Category Archives: Quilting

It’s Not Looking Good for the Home Team

I finally got around to my Lovely Year of Finishes goal and started machine quilting. I LOVE the Timeless Treasures Sketch Flannel… LOVE IT! But, this is a decent size quilt and it’s heavy!


My strategy involves slinging that roll over my shoulder and leaning in as I quilt. This is my first time quilting away from seams, so I did a lot of marking.


I was worried about the charcoal thread showing up on the back (and showing off all my mistakes), but I actually love the way the star pattern shows (and I know that when it crinkles up you won’t be able to tell if it’s straight or not).


Still not thrilled with the stay stitching knots. I know this quilt is going to get heavy use, so I want to know it’s secure and I don’t have enough confidence in a couple back stitches. I am trying to reserve judgement until I have it all washed up. I will definitely take lots of before and after pictures. This photo shows the knots a little bit more.


I had just started in on the background sections when this happened.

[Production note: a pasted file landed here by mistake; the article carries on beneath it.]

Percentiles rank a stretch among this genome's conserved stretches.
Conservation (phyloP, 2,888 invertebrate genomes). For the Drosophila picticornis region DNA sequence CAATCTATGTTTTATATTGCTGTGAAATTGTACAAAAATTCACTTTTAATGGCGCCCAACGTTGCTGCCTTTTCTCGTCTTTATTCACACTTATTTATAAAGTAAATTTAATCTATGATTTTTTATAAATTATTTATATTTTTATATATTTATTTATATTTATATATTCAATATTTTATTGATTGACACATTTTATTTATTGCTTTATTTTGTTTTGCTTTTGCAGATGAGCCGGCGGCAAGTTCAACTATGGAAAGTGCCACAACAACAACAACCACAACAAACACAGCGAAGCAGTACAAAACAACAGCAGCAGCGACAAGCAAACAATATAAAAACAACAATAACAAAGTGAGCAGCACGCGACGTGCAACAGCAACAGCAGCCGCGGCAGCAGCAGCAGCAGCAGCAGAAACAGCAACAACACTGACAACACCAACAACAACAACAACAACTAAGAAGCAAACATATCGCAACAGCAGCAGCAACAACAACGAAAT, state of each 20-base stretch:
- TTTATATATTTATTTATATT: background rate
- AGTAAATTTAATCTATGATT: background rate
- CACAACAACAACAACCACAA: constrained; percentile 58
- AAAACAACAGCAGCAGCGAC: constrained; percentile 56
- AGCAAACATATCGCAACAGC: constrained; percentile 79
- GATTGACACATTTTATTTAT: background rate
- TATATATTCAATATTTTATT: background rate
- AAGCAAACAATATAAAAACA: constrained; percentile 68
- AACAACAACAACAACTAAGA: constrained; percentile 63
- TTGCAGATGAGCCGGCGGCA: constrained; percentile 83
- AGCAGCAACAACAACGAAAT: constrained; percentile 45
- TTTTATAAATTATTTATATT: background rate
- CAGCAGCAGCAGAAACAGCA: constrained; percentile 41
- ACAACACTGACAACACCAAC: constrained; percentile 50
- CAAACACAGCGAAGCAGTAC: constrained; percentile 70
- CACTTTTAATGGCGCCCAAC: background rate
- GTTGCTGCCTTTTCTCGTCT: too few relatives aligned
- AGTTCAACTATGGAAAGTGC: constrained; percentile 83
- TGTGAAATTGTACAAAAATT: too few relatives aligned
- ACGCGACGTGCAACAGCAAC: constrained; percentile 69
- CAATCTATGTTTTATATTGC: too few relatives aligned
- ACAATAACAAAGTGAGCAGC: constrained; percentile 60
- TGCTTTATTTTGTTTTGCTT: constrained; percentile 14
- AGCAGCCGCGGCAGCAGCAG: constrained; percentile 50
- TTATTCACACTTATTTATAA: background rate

I was able to wrench the needle out without breaking it, but it went downhill from there and that put an end to my weekend sewing. Hopefully I will be able to start up again tomorrow. There’s still a slim chance I’ll get it done by the end of the month, but if not I have plenty of hand sewing to do. I’ve been fussy cutting Cuzco.


Obviously its been making its way into my bee blocks, but most of it’s destined to be hexies. I won’t be abandoning my beloved one-inchers anytime soon, but I decided to play with scale and go with big six-inchers too. I just need to decide on a background fabric.

I am still obsessed with scrappy neutral backgrounds, so I splurged on a Kona bundle with my birthday gift certificate. I usually just stick with a few standards, so this feels especially indulgent.


Meanwhile, today was my 18th wedding anniversary. My favorite flower and the first flowers my husband ever bought me were Daisies. I also love yellow roses. Excuse the iPhone photo (and Cate eating yogurt). He did a good job. It feels like Spring!

Anniversary Flowers

Wishing everyone a Happy Monday!

Linking up to…

Plum and June


WIP 2.13.13: Instant Gratification

After a rocky start to February, I finally had a chunk of sewing time this past weekend. As much as I’m committed to clearing my WIP;s, I had a hard time getting excited about my current projects.